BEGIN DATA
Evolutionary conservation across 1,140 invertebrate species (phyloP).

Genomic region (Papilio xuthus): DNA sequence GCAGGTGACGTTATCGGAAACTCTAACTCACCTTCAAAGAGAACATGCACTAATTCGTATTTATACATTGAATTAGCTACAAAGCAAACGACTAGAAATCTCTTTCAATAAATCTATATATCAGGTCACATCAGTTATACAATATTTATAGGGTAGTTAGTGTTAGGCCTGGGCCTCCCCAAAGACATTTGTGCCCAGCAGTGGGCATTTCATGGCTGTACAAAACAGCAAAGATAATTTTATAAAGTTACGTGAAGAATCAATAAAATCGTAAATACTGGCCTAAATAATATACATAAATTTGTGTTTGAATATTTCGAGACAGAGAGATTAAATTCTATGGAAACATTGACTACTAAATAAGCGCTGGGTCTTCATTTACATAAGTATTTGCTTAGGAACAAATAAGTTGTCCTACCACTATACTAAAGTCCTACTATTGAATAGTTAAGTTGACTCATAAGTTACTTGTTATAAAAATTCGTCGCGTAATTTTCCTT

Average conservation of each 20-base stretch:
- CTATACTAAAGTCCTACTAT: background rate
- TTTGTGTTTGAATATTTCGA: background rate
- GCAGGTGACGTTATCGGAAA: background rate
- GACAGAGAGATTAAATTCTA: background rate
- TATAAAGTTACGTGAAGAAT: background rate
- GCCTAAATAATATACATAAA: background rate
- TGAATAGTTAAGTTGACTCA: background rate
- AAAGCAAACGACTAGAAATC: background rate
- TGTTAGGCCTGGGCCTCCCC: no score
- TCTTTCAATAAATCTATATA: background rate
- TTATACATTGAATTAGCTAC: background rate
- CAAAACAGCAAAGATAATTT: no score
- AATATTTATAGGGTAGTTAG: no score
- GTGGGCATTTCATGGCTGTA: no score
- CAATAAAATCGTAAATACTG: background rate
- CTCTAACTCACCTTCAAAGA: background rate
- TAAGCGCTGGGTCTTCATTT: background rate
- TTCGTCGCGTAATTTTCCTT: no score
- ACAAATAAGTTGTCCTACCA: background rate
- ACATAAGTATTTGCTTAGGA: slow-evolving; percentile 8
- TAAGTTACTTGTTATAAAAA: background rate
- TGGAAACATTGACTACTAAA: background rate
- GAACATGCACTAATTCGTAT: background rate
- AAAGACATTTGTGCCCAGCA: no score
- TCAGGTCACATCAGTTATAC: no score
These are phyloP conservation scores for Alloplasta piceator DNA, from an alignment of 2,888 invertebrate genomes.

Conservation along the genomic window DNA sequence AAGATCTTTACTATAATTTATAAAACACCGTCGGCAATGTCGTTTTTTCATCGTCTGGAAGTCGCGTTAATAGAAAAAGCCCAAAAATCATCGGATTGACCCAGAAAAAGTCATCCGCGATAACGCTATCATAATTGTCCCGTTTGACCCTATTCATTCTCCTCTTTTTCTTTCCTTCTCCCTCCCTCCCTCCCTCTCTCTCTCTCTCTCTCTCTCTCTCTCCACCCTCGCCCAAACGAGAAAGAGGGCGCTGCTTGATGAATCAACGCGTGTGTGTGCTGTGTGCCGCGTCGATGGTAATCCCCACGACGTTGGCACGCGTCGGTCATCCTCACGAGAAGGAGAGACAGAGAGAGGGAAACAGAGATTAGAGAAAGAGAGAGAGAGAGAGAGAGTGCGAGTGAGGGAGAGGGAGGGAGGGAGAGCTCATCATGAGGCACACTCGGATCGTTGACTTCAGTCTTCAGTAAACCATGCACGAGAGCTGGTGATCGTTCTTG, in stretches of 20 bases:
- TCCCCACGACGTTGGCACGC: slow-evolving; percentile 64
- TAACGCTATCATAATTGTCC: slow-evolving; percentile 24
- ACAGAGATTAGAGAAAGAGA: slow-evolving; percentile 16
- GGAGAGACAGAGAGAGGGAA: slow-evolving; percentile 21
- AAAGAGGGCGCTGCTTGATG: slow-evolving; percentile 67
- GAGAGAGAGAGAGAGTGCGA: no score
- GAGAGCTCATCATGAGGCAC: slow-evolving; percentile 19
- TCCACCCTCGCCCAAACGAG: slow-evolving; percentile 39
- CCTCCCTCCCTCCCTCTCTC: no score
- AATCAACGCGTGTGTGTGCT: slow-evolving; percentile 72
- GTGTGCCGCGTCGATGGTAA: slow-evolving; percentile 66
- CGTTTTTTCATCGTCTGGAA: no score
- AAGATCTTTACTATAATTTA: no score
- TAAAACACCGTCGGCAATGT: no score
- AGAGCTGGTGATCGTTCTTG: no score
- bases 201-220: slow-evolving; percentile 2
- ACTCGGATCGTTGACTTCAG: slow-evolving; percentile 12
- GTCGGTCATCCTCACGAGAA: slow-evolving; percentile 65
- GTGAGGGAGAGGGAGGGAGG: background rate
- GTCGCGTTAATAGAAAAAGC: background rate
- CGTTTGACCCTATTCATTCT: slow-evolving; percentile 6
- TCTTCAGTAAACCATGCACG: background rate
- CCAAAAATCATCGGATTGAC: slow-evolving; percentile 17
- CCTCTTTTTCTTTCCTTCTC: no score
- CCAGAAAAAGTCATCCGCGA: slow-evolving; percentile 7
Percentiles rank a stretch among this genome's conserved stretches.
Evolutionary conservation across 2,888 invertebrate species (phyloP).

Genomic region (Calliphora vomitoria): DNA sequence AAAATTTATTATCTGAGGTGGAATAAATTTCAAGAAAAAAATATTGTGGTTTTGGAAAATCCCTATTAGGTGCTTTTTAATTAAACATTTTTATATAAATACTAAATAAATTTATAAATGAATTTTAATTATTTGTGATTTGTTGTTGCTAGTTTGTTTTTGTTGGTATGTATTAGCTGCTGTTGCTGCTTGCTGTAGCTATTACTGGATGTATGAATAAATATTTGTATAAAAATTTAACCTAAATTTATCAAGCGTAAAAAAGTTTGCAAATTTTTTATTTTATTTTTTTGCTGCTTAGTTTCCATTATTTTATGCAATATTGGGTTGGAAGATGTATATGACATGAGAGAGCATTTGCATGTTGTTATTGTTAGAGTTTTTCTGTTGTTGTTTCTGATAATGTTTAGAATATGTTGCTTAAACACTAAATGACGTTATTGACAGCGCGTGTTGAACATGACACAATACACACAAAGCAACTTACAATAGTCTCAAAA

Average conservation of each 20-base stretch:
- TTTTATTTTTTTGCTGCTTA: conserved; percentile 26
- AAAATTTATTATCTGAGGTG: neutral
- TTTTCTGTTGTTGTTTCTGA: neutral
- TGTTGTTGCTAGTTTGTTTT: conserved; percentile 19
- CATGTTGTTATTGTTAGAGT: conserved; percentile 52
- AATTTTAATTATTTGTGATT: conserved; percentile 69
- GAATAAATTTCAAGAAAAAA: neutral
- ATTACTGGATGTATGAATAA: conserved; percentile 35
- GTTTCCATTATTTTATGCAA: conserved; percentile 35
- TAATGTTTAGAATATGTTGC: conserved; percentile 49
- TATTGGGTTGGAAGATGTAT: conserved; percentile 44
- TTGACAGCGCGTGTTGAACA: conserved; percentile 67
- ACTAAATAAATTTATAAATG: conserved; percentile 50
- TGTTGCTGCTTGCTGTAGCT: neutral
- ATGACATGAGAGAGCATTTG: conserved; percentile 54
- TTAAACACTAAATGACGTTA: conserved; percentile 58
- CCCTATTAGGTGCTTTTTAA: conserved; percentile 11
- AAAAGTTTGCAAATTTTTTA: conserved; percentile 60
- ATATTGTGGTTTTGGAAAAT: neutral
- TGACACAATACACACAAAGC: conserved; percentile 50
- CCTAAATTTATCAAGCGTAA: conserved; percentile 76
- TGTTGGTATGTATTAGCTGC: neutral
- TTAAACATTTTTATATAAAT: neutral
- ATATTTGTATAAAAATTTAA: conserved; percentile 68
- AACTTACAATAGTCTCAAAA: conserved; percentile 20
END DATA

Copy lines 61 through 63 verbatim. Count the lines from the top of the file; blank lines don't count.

- AAAATTTATTATCTGAGGTG: neutral
- TTTTCTGTTGTTGTTTCTGA: neutral
- TGTTGTTGCTAGTTTGTTTT: conserved; percentile 19